Council Member Julie Menin Gets Developer to Reduce Proposed Building Height, Increase Number of Affordable Units

231 e 94

The new development will be replacing a parking garage and repair shop.

Council Member Julie Menin has reached an agreement with Friedland Properties and the Chapman Group on the proposed rezoning of East 94th Street between Second and Third avenues.


The negotiations came in response to community concerns regarding the height of the building and the number of affordable housing units. Menin spearheaded negotiations that decreased the building’s height and increased the number of and percentage of affordable housing units at 231 East 94th Street (which we first wrote about here).

This development project is part of an ongoing ULURP (Uniform Land Use Review Procedure) assessment by the Department of City Planning. ULURP, NYC’s land use review process, is used if a developer wants to build in an area that doesn’t fit that area’s particular zoning designation.

According to a press release from Menin’s office, the developer has agreed to:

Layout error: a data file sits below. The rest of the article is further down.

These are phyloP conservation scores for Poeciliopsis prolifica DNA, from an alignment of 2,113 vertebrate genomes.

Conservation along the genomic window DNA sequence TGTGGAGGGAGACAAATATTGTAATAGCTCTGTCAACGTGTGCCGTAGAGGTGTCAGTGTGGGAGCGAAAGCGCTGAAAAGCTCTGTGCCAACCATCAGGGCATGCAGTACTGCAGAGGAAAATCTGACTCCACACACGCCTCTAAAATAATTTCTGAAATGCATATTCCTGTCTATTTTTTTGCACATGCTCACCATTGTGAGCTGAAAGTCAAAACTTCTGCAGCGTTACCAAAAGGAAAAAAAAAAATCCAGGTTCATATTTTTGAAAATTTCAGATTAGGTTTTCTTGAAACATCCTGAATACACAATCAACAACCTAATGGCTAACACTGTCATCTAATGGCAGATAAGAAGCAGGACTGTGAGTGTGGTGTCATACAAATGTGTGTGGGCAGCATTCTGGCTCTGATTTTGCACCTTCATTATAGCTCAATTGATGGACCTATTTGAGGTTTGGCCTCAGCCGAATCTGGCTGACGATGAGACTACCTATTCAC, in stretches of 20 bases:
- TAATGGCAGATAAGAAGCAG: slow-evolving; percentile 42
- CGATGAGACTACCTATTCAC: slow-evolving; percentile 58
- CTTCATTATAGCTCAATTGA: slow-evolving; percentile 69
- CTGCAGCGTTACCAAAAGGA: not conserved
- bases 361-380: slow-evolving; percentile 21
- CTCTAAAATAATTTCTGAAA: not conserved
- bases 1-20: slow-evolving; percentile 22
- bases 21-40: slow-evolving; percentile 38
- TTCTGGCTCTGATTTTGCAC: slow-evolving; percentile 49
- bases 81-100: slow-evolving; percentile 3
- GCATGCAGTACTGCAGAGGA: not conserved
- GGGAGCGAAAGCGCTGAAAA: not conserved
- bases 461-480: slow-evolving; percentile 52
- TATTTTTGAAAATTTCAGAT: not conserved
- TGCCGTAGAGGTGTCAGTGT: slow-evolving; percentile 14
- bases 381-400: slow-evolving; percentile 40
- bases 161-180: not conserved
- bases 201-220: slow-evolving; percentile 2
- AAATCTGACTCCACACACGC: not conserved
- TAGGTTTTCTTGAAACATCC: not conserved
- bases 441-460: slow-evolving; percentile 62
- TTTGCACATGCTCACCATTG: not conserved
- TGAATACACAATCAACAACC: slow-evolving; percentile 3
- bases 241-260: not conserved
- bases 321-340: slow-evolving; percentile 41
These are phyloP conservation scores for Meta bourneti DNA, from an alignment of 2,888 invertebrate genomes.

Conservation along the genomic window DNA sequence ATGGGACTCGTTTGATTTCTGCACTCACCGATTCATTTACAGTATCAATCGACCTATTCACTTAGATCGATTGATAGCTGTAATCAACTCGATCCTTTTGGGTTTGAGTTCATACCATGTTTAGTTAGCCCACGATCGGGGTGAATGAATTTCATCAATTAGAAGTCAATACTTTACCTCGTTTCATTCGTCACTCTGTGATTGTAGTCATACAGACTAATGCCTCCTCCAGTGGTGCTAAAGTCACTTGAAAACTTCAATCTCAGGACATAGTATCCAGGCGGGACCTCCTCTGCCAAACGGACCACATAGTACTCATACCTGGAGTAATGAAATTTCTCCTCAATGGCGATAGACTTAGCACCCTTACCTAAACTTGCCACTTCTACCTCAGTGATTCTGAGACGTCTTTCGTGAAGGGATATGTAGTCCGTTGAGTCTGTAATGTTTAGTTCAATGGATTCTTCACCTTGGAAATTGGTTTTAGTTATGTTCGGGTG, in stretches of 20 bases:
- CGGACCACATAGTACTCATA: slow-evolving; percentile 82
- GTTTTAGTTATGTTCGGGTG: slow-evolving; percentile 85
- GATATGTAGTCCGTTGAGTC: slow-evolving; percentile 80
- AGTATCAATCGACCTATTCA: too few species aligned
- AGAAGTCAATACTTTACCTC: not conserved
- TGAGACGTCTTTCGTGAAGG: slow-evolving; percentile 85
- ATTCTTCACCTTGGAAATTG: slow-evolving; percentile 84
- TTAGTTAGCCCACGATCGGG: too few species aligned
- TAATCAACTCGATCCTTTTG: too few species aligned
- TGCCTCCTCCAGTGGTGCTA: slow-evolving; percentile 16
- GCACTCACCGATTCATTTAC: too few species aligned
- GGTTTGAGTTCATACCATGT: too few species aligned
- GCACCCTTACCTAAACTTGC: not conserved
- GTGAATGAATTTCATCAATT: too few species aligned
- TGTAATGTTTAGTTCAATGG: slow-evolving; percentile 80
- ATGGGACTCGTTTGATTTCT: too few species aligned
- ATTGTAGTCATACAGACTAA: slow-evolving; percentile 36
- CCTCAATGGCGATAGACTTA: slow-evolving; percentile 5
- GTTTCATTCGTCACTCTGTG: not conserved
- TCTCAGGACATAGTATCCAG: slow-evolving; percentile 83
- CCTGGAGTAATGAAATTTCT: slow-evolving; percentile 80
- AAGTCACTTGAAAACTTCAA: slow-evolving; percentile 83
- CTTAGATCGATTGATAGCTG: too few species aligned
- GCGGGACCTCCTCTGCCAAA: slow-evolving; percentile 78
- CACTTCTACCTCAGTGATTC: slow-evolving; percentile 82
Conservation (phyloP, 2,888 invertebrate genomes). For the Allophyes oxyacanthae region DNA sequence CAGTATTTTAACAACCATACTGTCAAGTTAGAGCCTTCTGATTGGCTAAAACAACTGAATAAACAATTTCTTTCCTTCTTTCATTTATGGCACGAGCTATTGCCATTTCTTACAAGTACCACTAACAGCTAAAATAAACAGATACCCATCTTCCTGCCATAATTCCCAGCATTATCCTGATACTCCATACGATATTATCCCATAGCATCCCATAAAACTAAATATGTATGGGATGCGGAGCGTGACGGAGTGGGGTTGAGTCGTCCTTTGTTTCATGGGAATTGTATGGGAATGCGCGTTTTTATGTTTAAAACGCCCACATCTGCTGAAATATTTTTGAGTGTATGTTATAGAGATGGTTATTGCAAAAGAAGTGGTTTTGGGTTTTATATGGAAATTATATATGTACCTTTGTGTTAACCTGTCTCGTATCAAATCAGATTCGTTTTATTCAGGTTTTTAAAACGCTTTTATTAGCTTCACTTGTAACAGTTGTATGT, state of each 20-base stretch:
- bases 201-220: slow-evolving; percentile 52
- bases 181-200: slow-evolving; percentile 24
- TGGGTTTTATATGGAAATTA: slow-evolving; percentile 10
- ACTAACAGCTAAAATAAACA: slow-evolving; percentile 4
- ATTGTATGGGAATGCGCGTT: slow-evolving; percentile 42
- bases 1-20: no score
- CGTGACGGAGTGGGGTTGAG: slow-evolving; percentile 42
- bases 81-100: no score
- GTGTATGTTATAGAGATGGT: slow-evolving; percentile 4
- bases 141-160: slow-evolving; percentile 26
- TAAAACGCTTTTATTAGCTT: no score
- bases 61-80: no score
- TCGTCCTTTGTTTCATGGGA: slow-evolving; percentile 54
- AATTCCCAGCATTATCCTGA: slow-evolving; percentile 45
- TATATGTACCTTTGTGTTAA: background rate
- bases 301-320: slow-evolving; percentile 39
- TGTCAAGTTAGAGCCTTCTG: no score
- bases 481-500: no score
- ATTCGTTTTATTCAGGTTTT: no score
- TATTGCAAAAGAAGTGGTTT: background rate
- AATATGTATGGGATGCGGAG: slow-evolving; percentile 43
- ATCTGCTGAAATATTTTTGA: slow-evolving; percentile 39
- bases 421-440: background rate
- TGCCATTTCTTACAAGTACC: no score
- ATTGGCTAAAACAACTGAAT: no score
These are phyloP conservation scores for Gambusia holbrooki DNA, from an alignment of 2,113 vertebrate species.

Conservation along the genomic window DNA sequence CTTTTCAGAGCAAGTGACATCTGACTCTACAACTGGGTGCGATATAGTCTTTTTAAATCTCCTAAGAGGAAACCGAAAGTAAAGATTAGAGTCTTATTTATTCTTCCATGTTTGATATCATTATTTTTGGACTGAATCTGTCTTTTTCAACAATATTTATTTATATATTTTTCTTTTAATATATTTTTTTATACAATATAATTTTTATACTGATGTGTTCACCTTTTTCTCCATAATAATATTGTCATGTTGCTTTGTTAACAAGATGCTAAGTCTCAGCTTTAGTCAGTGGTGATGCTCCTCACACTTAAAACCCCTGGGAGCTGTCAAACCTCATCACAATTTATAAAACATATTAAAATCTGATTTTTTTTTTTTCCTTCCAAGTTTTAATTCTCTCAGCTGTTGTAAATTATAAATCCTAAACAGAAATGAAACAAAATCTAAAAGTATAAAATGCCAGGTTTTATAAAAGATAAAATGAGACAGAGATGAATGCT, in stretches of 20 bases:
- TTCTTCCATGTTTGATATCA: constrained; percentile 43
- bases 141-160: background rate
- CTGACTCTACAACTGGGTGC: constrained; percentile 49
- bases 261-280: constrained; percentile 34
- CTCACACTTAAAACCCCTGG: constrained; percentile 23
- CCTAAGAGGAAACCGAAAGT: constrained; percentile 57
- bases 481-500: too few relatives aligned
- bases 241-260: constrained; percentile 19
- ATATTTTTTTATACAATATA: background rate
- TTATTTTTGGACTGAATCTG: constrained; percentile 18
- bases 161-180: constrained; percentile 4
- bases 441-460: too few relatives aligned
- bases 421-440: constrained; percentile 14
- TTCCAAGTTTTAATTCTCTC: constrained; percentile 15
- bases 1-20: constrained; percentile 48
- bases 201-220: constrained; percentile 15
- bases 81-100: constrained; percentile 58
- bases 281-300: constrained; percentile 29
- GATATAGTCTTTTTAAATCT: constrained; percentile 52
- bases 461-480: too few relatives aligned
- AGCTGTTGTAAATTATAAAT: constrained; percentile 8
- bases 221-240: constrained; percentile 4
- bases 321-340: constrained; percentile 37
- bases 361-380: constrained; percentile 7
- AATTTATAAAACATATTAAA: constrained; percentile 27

• Reduce the proposed height of the tower from 484 feet to 414 feet.
  • Increase the number of affordable housing units from 113 to 146. The percentage of affordable units in the plan has increased from 25% to 30%.
  • Commit $150,000 towards improving James Cagney Plaza (on 91st between Second and Third avenues).
  • Create a task force charged with noise mitigation during construction.
  • Make “efforts” to lease part of the building’s retail section to a daycare or child-care provider.
  • Work with City agencies to pursue housing vouchers in order to increase affordability within the proposed development.
  • The developer also “has an executed agreement with SEIU Local 32BJ with respect to building service workers in the proposed development and should Albany bring back 421- A or its equivalent, the developer shall use commercially reasonable efforts to negotiate, in good faith, with the New York City District Council of Carpenters.”


“These negotiated changes represent a significant step towards achieving a more equitable and sustainable future for our neighborhood that is in dire need of affordable housing,” said Council Member Julie Menin. “We refused to accept that lowering the height and increasing the number of affordable units are mutually exclusive. By securing this unprecedented agreement, we are ensuring that this development aligns with the priorities of the Upper East Side community and Community Board 8. Today’s agreement will greatly increase the percentage of affordable units, decreasing the building’s height, beautifying James Cagney Plaza and addressing all quality of life concerns through a community construction task force.”


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